Ten Twenty-Seven Resolutions for 2024
Run the L.A. Marathon without crying
Floss everyday to earn the love of my dentist father
Figure out how to stop my gums from bleeding
Finish last year’s resolutions
Convince the ghost of that Spanish friar to leave my house (mi casa)
Keep crushing Duolingo
Water my inner garden
Delouse my inner scalp
Delouse my actual scalp
Stop sleeping in motels
Coin the term inceive (reception : receive → inception : inceive)
Call my parents more
Call my grandparents more
Call my great gr– visit the graves of loved ones every once in a while
Take advantage of my new unlimited data plan by spending more time on social media
Learn one cool dance move to use at weddings, bar mitzvahs, and the occasional flash mob
Revive the flash mob
Become a TGIF headline
Learn to count
Learn to code (this one is leftover from 2022)
Learn what code is
Finally understand crypto Practice acoustic guitar for 15 minutes a day to finally discover the joys of music
Try to sell “lightly used” acoustic guitar
Either gain or lose 50 pounds—this middle ground is not working
Stop being so hard on myself
Suzy Weiss: Get Engaged
I’ve had a great run being an independent woman. I’m proud of my college degrees and all the paid bills. I eat well, I sleep in, and I have a great job that I got completely on my own merit and not because I’m someone’s daughter. I’m someone's sister. It’s totally different.
But here we are, in the twilight years of my twenties. Party’s over and it’s time to get real. I’ve seen what’s out there. I’ve gone on dates with Bernie bros, artist types, tech guys, dirtbags, freeloaders, girl’s guys, mama’s boys, and in a few instances, sons of bitches. I know what’s for sale. I know when the shipments come in. I know that when a man says he’s not looking for anything serious, he’s really looking for himself, or worse, and it’s better to just call the cab now.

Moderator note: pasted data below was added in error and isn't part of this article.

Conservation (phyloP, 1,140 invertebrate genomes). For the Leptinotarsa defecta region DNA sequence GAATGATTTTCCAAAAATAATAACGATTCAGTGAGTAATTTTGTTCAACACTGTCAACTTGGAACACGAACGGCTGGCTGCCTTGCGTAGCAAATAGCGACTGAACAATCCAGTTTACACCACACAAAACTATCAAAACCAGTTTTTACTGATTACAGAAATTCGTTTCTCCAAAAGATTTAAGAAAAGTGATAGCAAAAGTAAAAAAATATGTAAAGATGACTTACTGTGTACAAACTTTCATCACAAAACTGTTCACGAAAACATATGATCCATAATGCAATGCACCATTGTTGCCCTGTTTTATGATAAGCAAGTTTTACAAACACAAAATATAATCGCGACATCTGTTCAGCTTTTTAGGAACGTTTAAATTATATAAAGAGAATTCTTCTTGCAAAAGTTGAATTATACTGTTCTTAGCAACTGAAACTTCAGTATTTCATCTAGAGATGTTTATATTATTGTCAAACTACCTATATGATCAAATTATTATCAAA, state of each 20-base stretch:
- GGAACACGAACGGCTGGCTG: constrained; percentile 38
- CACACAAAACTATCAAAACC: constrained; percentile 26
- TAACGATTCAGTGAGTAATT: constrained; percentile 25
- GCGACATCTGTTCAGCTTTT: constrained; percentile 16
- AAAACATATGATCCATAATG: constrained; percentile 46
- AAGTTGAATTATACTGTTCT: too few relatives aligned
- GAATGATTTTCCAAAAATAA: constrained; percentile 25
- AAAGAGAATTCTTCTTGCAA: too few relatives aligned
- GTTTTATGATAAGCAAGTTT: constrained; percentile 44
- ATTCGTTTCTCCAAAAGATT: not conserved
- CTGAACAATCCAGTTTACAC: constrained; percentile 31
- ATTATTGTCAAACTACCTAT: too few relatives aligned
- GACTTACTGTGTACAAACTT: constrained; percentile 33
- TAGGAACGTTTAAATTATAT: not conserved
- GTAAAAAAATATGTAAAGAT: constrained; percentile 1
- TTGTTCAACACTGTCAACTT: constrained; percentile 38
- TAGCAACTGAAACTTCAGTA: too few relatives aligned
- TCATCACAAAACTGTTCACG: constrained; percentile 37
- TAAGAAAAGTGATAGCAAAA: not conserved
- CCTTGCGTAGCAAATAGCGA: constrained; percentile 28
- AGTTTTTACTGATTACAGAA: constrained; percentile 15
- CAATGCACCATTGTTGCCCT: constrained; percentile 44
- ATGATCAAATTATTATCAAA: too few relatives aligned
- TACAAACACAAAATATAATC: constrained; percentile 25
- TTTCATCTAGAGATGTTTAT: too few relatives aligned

So my resolution: I’m getting married. I just don’t know to whom yet. Details!
Do I want to go full tradwife? No. I’d like to still go to the occasional movie alone, I don’t want to move to the sticks, and I won’t be quitting my job to start tending hearth and home. But I can get behind baking more bread and eating less seed oils. I’d like to learn more practical skills, or even a practical skill. I like being barefoot, I have a kitchen. All I need is the husband part.
Beam me up, Ballerina Farm.
Candace Kahn: Take Up Cardio Dance Funk
Since Bari subjects me to many consecutive hours hunched over my desk, it should be no surprise that my New Year's resolution is to move more. I decided to start this resolve early this year, by attending two cardio dance funk classes at the local dance center—an old studio in a suburban strip mall, nestled between a consignment shop and a hearing aid store. When I saw women 40 years my senior jazz-walking and hip-thrusting better than I could, it was just the inspiration I needed. I bought a 20-class pass, and plan on shimmying, cha-cha-ing, and grooving my way into a healthier, less back-achy 2024.
Kiran Sampath: A Full Reassessment
Become better known at restaurants in my area. Fall more confidently when I fall up the subway stairs. Think twice before using scissors to redesign my clothing. Watch a movie at night without falling asleep. Figure out my allergies. Take the ACT as an experiment to see if I am more or less intelligent than I used to be. Go in my basement, alone, with the lights off, and be brave. Turn off the basement lights without sprinting up the stairs. Date a guy who wears multiple cute layers of clothing and knows how to read. Finish the 36 books I’m in the middle of. Find out more about market patterns for my conversations with stock brokers.
Maya Sulkin: Stop Slacking During Therapy